A Stakeout for Civil War Spirits
Monday, March 13, 2006
As dusk fell, the group of amateur historians were in position, spread out across the grassy field with digital voice recorders at the ready and infrared cameras rolling. If someone -- or something -- out there so much as sneezed, they were fully prepared to catch it in action.
Experts have scrutinized these Spotsylvania County battlefields for years, looking for clues to the past. Now this eclectic group of history buffs had come from Maryland to conduct their own homemade brand of Civil War scholarship: battlefield ghost hunting. Why limit yourself to letters and artifacts, they reasoned, when you can go straight to the source: firsthand, albeit dead, witnesses.
The group of mostly middle-aged men had picked their spot carefully. Bloody Angle, part of one of three battlefields they visited on a recent night, was the site of the longest, most savage hand-to-hand combat of the Civil War. For 20 hours on May 12, 1864, soldiers shot, bayoneted and clubbed one another. "Rain poured down and the dead piled up in the mud," the welcome sign on the grounds says.
If spirits were likely to appear anywhere, the ghost hunters said, this was the spot.
More was at stake that night than a simple chase of the fantastical, members of the self-styled American Battlefield Ghost Hunters Society said. On a weekend break from their jobs -- mortgage broker, home remodeler, engineer, construction worker -- they had come looking for keys to historical mysteries -- such as the battle decisions of field leaders and the mentality of soldiers -- as well as answers about the very nature of life and death.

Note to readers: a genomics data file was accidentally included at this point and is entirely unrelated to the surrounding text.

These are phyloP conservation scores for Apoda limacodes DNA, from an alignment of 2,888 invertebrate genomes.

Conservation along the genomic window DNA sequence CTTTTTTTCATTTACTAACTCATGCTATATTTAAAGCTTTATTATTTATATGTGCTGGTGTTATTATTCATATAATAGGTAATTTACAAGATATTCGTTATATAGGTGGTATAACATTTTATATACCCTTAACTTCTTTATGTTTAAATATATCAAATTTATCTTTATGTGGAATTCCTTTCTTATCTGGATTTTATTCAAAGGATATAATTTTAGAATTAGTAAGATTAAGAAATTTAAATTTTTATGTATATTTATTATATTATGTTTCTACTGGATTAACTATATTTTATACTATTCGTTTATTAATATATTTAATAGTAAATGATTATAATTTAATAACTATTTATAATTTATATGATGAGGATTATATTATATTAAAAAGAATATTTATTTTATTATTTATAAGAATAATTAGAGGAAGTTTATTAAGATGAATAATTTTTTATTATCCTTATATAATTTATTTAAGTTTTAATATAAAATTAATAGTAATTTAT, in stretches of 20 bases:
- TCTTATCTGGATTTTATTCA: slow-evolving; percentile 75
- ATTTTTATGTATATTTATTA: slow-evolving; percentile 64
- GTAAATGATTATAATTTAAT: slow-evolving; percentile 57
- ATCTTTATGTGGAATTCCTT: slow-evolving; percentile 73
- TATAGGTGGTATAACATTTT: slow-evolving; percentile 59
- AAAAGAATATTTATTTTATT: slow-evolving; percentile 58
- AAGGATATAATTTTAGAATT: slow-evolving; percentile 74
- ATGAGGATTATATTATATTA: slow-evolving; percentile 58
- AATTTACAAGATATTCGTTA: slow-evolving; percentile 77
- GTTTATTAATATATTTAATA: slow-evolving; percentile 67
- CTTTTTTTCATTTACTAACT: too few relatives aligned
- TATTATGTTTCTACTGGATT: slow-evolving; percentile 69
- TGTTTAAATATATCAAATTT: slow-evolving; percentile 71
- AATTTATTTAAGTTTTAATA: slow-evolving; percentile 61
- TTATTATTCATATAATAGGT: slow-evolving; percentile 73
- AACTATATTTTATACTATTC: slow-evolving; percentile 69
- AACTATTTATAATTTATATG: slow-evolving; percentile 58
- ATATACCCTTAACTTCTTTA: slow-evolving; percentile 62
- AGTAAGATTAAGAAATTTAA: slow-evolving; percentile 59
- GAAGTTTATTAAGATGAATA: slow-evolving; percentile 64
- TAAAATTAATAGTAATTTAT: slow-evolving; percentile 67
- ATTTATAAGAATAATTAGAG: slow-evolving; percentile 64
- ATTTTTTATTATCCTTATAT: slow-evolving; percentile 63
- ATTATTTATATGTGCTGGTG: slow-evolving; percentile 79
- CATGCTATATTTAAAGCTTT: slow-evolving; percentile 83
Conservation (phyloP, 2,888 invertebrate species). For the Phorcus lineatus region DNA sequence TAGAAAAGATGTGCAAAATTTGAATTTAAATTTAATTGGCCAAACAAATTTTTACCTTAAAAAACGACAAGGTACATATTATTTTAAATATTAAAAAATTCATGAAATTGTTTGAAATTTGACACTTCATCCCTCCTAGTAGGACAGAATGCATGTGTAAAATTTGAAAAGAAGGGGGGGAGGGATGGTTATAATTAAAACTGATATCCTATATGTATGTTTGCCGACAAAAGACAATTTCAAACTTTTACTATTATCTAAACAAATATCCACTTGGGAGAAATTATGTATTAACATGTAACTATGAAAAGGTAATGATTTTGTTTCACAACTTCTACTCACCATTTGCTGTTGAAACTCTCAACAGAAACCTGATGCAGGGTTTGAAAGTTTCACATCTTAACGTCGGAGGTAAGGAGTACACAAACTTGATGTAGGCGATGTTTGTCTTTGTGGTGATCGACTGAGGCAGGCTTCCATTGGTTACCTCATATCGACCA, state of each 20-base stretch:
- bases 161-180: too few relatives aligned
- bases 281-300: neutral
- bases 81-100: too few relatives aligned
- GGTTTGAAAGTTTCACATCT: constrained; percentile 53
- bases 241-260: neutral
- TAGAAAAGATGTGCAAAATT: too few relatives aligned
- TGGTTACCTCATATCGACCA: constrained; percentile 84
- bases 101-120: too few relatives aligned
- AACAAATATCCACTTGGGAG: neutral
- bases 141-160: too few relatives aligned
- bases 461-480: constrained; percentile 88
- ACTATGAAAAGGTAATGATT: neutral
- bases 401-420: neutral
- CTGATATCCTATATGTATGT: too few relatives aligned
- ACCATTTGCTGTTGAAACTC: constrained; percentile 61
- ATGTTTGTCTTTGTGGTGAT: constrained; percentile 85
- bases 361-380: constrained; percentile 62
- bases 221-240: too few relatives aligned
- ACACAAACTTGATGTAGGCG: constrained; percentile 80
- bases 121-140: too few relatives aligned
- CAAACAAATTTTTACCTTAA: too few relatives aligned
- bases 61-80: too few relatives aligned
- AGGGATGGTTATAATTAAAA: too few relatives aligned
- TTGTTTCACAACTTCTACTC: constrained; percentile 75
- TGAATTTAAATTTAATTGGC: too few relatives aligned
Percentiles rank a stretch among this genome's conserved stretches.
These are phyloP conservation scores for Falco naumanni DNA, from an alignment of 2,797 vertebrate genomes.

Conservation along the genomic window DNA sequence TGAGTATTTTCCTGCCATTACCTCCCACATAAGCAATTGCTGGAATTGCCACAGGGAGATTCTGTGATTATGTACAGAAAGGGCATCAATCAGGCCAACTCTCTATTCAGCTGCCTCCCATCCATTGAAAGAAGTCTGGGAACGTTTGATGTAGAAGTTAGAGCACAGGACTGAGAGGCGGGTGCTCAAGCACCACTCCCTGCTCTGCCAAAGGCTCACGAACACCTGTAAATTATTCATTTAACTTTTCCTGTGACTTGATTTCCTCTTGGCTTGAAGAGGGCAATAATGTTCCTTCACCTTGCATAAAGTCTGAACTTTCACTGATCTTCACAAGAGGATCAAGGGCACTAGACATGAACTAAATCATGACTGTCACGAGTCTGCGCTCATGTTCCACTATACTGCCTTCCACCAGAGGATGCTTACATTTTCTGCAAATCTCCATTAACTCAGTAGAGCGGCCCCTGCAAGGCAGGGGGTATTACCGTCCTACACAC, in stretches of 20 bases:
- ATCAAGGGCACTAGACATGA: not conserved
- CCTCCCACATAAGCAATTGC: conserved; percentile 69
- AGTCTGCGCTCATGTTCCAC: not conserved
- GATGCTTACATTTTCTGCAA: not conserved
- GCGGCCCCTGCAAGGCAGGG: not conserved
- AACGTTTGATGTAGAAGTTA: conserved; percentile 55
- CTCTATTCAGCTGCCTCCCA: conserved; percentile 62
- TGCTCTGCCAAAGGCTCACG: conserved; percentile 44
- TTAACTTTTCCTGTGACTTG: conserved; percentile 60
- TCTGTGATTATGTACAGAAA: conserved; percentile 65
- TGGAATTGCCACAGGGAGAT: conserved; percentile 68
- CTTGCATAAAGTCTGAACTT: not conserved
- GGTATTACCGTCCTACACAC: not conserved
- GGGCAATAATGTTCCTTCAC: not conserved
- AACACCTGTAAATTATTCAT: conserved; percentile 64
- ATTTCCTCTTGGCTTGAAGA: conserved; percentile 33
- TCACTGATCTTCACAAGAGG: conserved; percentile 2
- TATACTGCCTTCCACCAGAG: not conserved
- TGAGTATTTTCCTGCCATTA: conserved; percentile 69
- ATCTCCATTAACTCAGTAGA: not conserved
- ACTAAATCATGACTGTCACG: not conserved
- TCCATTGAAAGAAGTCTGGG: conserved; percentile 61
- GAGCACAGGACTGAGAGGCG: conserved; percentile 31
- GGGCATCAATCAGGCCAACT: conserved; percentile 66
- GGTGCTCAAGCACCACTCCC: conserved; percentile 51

But so far, nothing. Two hours into what would turn out to be a seven-hour stakeout in freezing wind, the hunters had captured little besides locals walking their dogs and casting bewildered looks at the ragtag team.
So the group fanned out farther along the field of overgrown grass, preparing for nightfall. Team leader Patrick Burke, 47, a mortgage broker from St. Mary's County, tore off little pieces of beef jerky and chewing tobacco and sprinkled them on the ground, trying to entice undead soldiers with what would have been luxuries in their days.
"It usually works better with the Confederate soldiers," he explained, "because they were less well-fed than the Union."
Nearby, other members scouted for better camera angles while Patrick's brother John, a 50-year-old from Waldorf, and Laine Crosby, a self-described psychic the team had brought along, walked the grounds trying to suss out spirits.
Standing off to one side, looking doubtfully at all of them, was Darryl "Smitty" Smith, the team's designated science officer.
Smith, 53, a bespectacled mechanical engineer for a construction company in Prince George's County, has been with the group since it started a half-decade ago and counts its members among his closest friends. But on the battlefield, as he took careful notes in his composition book, he casually remarked, "I don't believe in ghosts."
His role on the team was to keep a log of the time and place of everything that happened in the field so that a flashing camera or a passing car wouldn't later be identified as an apparition or the roar of the undead -- mistakes not uncommon among ghost hunters, he noted.